When the duke of Somerset' returned to Engcommitted land, the parliament was fitting; and the outcry

against him was so loud and universal, that the commons could not help taking fome notice of his conduct. They accordingly presented an address to his majesty, désiring, that the regent might be committed to the Tower, until his behaviour in France could be properly examined. Henry did not think it prudent to refuse the request of the commons at such a juncture; and the populace were so transported with joy at the news of the duke's commitment, that they went immediately to his house, which they pillaged: and, notwithstanding a proclamation issued to disperse them, continued in a body, doing abundance of mischief, until some of their leaders were apprehended, and hanged in terrorem. The com

Hint, de
Charles VII.

The duke of

to the Tower.

the duke of

mons then petitioned Henry, to remove from his A. C. 145. presence Edmund duke of Somerset, Alice dutchefs dowager of Suffolk, William Bothe bishop of Chefter, John Sutton, lord Dudley, and others; but, Henry amused them with an equivocal answer. Then they brought in an act of attainder for corrupting the blood, and confiscating the lands of the late duke of Suffolk; but; this act was rejected by the king: and the humour of the commons growing every day more and more obstinate, the parliament was dissolved, without having granted any supply: Immediately after their feparation, the Rot. Pada duke of Somerset was released; and succeeded Suffolk in the ministry, as well as in the queen's favour.

The court was now involved in great perplexity A. C. 1456. and uneasiness about the duke of York, who was intrigues of supposed to have excited the late infurrection, and York to be employed in hatching other more dangerous schemės ågainst the government. The sudden death of Cade had prevented any confession, of which they might have taken the advantage to the prejudice of Richard, whom they could not now arrest without incurring the imputation of injustice; but, as they were apprehensive of his raising an arny in Ireland, to support his title to the crown, the king issued orders to the sheriffs of Wales, Shropshire; and Cheshire, to assemble each his different posse, and oppose his landing. This was a very impolitic precaution, as it not only published his apprehension of the duke of York, which it was his interest to conceal; but, it alarmed the duke so as to put him on his guard, and furnished him with a plausible pretext to take arms in his own defence. As the duke had not yet formed any digested project, nor taken the least step that could be construed into a misdemeanour, he wrote a lettet to Henry, complaining of his sufficion as injurious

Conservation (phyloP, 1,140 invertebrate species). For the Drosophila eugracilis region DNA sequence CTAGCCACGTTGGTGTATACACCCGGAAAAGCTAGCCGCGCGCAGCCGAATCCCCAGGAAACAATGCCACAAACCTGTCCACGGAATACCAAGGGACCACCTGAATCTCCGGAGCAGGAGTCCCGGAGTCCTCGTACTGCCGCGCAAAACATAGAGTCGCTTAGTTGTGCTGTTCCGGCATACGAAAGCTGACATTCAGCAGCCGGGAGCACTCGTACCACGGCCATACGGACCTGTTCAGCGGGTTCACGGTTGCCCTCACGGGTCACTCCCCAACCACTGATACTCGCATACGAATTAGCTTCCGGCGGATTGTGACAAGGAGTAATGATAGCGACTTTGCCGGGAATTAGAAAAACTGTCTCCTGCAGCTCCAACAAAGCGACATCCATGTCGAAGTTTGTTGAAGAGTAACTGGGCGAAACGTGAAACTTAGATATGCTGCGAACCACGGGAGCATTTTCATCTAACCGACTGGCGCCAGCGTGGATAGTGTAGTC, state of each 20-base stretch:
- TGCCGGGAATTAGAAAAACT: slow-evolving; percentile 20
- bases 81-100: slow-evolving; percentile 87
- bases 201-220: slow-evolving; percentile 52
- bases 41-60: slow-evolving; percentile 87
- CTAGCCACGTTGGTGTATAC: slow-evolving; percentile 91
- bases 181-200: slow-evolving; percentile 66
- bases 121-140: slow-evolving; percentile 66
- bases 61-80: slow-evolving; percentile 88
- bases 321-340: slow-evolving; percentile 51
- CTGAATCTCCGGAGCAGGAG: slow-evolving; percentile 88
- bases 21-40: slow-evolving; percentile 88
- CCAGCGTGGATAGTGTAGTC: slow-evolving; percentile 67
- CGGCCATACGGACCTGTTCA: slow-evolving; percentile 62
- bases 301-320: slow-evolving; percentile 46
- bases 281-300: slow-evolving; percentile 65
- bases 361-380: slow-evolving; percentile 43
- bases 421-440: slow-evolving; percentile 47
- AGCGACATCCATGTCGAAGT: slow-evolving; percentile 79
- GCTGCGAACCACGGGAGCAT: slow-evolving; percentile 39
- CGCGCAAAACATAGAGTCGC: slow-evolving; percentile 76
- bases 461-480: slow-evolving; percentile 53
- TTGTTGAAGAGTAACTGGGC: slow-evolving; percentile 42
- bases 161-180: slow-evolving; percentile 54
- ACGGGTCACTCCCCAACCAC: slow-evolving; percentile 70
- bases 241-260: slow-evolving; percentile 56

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A. C, 1451. and calculated for a pretence to ruin his character

and fortune. He received a mild answer from the king, who promised, that he should have satisfaction; but in the mean time the orders were not recalled. Tho' Cade's enterprize had not succeeded, the duke of York did not fail to reap considerable advantages from that insurrection. The great number of people who joined or favoured that cause, plainly demonftrated, that the nation was fullof malcontents; and, that the title of the house of March was still remembered with regard. He conceived fresh hopes from these considerations ; believing, that if the very name of a person belonging to that family had armed such a number in his cause, he who was a prince of the blood royal, and the lawful representative of Mortimer, could not fail to raise the better part of the kingdom in support of his pretensions. That he might not, however, ruin his project by too much precipitation, he resolved to consult his friends, before he would engage in an enterprize of such moment; and, when the term of his government in Ireland was expired, he embarked for England, in order to confer with them upon this subject. Notwithstanding the vigilance of the sheriffs, he larded without opposition, and repaired to London, where his adherents waited for him with impatience. The principal of these were, John Mowbray duke of Norfolk; Richard Nevil earl of Salisbury, in right of his wife, daughter to him who was Nain at the siege of Orleans ; his son Richard Nevil, afterwards earl of Warwick, by his marriage with Anne Beauchamp, daughter of that earl who died in France; Thomas Courtney, earl of Devonshire, the son in-law of the duke of Somerset; and Edward Brook, baron of Cobham.

The court being on a progress to the western to Wales. counties, these confederates had an opportunity of concerting their measures without molestation; and


The duke of York retires